En el centro de una ciudad cruel y fantasmal
todas las cosas naturales son extrañas.
Crecí en una confusión genuina
entre césped y maleza y flores
y lo que significaba “de color”
excepto la ropa que no se podía blanquear
y nadie me llamó negra de mierda
hasta que tuve trece.
Nadie linchó a mi mamá
pero lo que nunca había sido
había blanqueado su cara de todo
excepto de furias muy privadas
e hizo que los otros chicos
me llamaran agrandada en la escuela.
Y cuántas veces he vuelto a llamarme
a través de mis huesos confusión
negra
como médula queriendo decir carne
y cuántas veces me cortaste
e hiciste correr en las calles
mi propia sangre
quién creés que soy
que estás aterrorizado de transformarte
o qué ves en mi cara
que no hayas descartado ya
en tu propio espejo
qué cara ves en mis ojos
que algún día
vas a
reconocer como la tuya
A quién maldeciré por haber crecido
creyendo en la cara de mi madre
o por haber vivido temiendo la oscuridad potente
usando la forma de mi padre
ambos me marcaron
con su amor ciego y terrible
y ahora estoy lasciva por mi propio nombre.

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2.


Entre los cañones de sus terribles silencios
Madre brillante y padre marrón
busco ahora mis propias formas
porque nunca hablaron de mí
excepto como suya
y los pedazos con que tropiezo y me caigo
aún registro como prueba
de que soy hermosa
dos veces
bendecida con las imágenes
de quienes fueron
y quienes pensé alguna vez que eran
de lo que traslado
hacia y a través
y lo que necesito
dejar detrás de mí
más que nada
estoy bendecida en los seres que soy
que han venido a hacer de nuestras caras rotas un todo.

.     .     .

Audre Lorde (born February 18th, 1934, died 1992)

Outside”

(first published in The American Poetry Review, Vol.6, #1, Jan.-Feb. 1977)

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1.

In the centre of a harsh and spectrumed city

all things natural are strange.

I grew up in a genuine confusion

between grass and weeds and flowers

and what “colored” meant

except for clothes you couldn’t bleach

and nobody called me nigger

until I was thirteen.

Nobody lynched my momma

but what she’d never been

had bleached her face of everything

but very private furies

and made the other children

call me yellow snot at school.

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And how many times have I called myself back

through my bones confusion

black

like marrow meaning meat

for my soul’s hunger

and how many times have you cut me

and run in the streets

my own blood

who do you think me to be

that you are terrified of becoming

or what do you see in my face

you have not already discarded

in your own mirror

what face do you see in my eyes

that you will someday

come to

acknowledge your own.

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Who shall I curse that I grew up

believing in my mother’s face

or that I lived in fear of the potent darkness

that wore my father’s shape

they have both marked me

with their blind and terrible love

and I am lustful now for my own name.

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2.

Between the canyons of my parents’ silences

mother bright and father brown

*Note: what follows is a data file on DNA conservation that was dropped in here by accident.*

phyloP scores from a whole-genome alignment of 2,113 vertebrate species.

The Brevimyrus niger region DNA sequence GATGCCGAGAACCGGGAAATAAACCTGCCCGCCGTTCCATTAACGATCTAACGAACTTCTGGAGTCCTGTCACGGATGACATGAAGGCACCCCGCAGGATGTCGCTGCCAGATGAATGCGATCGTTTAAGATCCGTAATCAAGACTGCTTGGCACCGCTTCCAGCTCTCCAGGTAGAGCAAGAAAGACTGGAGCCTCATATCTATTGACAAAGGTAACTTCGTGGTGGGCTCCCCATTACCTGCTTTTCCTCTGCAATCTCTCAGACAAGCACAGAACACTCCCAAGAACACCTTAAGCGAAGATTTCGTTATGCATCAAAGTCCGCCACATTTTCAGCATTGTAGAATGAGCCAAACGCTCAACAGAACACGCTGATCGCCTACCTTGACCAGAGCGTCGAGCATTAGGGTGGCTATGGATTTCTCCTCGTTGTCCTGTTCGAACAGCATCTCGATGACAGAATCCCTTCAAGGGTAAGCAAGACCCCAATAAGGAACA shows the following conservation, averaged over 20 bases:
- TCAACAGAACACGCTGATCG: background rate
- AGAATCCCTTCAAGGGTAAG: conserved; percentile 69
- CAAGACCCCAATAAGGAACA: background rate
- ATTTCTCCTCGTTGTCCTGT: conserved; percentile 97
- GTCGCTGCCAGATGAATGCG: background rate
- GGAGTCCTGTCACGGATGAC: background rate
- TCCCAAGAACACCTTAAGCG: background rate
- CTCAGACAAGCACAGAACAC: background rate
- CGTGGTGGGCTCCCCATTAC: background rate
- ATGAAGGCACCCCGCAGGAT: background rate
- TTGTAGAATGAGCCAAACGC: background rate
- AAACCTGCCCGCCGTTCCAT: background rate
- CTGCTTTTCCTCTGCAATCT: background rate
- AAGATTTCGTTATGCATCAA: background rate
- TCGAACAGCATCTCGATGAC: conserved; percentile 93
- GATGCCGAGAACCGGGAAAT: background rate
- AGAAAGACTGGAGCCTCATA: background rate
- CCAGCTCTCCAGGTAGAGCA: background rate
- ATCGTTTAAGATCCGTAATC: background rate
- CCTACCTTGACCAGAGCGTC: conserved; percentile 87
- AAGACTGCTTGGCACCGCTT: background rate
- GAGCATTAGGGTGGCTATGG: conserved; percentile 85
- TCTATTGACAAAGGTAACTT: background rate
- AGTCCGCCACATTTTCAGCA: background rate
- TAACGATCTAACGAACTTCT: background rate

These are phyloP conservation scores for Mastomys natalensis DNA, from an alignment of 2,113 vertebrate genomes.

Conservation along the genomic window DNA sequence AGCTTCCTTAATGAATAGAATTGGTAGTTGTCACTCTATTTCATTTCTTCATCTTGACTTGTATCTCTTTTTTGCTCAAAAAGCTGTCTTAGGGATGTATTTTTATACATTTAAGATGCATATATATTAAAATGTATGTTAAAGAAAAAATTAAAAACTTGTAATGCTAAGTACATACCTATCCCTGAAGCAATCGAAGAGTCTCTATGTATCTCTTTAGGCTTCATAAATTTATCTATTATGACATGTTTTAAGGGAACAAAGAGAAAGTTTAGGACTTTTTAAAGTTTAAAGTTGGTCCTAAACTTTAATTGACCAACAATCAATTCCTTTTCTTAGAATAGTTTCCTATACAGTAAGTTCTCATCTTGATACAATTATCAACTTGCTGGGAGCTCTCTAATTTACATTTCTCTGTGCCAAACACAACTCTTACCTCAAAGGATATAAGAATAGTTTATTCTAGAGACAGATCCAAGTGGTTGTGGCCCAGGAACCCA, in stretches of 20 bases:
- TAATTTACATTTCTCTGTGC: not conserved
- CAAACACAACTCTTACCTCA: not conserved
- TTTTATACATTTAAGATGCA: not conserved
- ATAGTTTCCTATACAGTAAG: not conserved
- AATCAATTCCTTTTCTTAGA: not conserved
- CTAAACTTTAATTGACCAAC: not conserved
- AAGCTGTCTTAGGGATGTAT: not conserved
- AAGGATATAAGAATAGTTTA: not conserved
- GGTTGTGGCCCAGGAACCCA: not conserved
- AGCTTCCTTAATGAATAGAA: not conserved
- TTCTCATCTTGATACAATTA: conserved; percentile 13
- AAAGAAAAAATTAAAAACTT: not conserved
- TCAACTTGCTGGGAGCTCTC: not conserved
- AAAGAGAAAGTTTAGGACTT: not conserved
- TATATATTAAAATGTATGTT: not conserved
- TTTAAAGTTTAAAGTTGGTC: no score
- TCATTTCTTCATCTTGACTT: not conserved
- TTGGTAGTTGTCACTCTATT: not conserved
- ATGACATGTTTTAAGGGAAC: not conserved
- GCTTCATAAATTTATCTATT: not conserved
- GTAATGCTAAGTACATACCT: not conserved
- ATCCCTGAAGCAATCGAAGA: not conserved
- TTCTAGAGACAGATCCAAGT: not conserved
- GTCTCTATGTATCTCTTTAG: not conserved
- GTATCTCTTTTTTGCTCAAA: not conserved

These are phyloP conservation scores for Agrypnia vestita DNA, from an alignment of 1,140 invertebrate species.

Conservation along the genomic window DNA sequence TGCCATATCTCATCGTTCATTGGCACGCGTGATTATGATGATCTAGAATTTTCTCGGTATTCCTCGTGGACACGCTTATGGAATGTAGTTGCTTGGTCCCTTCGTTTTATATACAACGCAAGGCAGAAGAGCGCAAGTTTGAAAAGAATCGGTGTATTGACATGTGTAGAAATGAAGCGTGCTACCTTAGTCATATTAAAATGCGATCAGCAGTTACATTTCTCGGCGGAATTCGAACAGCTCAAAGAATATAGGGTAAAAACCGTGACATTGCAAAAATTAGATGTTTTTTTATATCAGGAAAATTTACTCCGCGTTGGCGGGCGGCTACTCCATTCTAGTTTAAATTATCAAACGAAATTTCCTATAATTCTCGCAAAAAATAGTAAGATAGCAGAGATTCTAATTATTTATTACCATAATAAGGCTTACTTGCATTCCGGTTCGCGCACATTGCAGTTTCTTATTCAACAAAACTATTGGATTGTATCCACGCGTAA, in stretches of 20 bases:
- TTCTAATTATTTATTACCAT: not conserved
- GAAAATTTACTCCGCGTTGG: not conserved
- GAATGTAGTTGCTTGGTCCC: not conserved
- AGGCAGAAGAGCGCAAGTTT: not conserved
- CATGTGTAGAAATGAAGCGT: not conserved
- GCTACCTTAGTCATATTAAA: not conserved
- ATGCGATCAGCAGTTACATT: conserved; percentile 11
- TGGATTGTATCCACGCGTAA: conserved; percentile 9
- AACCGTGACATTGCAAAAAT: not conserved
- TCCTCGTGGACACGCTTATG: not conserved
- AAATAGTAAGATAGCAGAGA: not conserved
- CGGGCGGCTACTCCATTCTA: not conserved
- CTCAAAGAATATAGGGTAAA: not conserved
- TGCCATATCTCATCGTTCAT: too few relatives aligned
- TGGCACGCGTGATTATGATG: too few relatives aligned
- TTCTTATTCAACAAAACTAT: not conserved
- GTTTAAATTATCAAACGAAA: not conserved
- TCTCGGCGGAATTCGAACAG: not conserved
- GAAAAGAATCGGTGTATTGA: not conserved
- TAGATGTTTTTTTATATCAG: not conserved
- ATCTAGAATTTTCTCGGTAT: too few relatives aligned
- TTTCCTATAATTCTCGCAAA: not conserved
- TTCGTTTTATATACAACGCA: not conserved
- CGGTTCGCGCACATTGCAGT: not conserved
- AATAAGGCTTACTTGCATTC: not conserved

I seek my own shapes now

for they never spoke of me

except as theirs

and the pieces that I stumble and fall over

I still record as proof

that I am beautiful

twice

blessed with the images

of who they were

and who I thought them to be

of what I move toward

and through

and what I need

to leave behind me

for most of all I am

blessed within my selves

who are come

to make our shattered faces whole.

.     .     .

Otros poemas de Audre Lorde:  https://zocalopoets.com/2012/07/01/mujer-y-de-la-casa-de-iemanja-por-audre-lorde-woman-and-from-the-house-of-yemanja-by-audre-lorde/

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Gwendolyn Brooks: “Estar enamorado” / “To be in love”

Francks François Décéus _Cloud 9_2012

Francks François Décéus _Cloud 9_2012

Gwendolyn Brooks (1917-2000)

“Estar enamorado”

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Estar enamorado

es tocar con mano más suave.

En tú mismo te estiras – y estás bien.

Miras las cosas con los ojos de él.

Es rojo el cardenal, es azul el cielo;

y de repente sabes que él lo sabe también.

Él no está allí pero

sabes que ustedes los dos están probando juntos

el invierno o el tiempo primaveral.

Cuando toma tu mano

es demasiado soportar.

No puedes encontrar sus ojos

porque tu pulso no debe decir

lo que no debe ser dicho.

Cuando cierra la puerta,

o cuando él no está,

tus brazos se convierten en agua.

Y eres libre con una libertad horrible.

Eres la bella mitad de un daño de oro.

Recuerdas…pues codicias su boca

– tocarla, y susurrar sobre esos labios.

Ay, cuando declarar el Amor – ¡es una Muerte, por seguro!

Oh, cuando notificar es cautivar…

Y ver rendirse la Columna de Oro

en ceniza ordinaria.

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Traducción del inglés: Alexander Best

.     .     .

Gwendolyn Brooks (1917-2000)

“To be in love”

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To be in love
Is to touch with a lighter hand.
In yourself you stretch, you are well.
You look at things
Through his eyes.
A cardinal is red.
A sky is blue.
Suddenly you know he knows too.
He is not there but
You know you are tasting together
The winter, or a light spring weather.
His hand to take your hand is overmuch.
Too much to bear.
You cannot look in his eyes
Because your pulse must not say
What must not be said.
When he
Shuts a door,
Is not there,
Your arms are water.
And you are free
With a ghastly freedom.
You are the beautiful half
Of a golden hurt.
You remember and covet his mouth
To touch, to whisper on.
Oh, when to declare
Is certain Death!
Oh, when to apprize
Is to mesmerize,
To see fall down, the Column of Gold,
Into the commonest ash.

.     .     .

Otros poemas de Gwendolyn Brooks: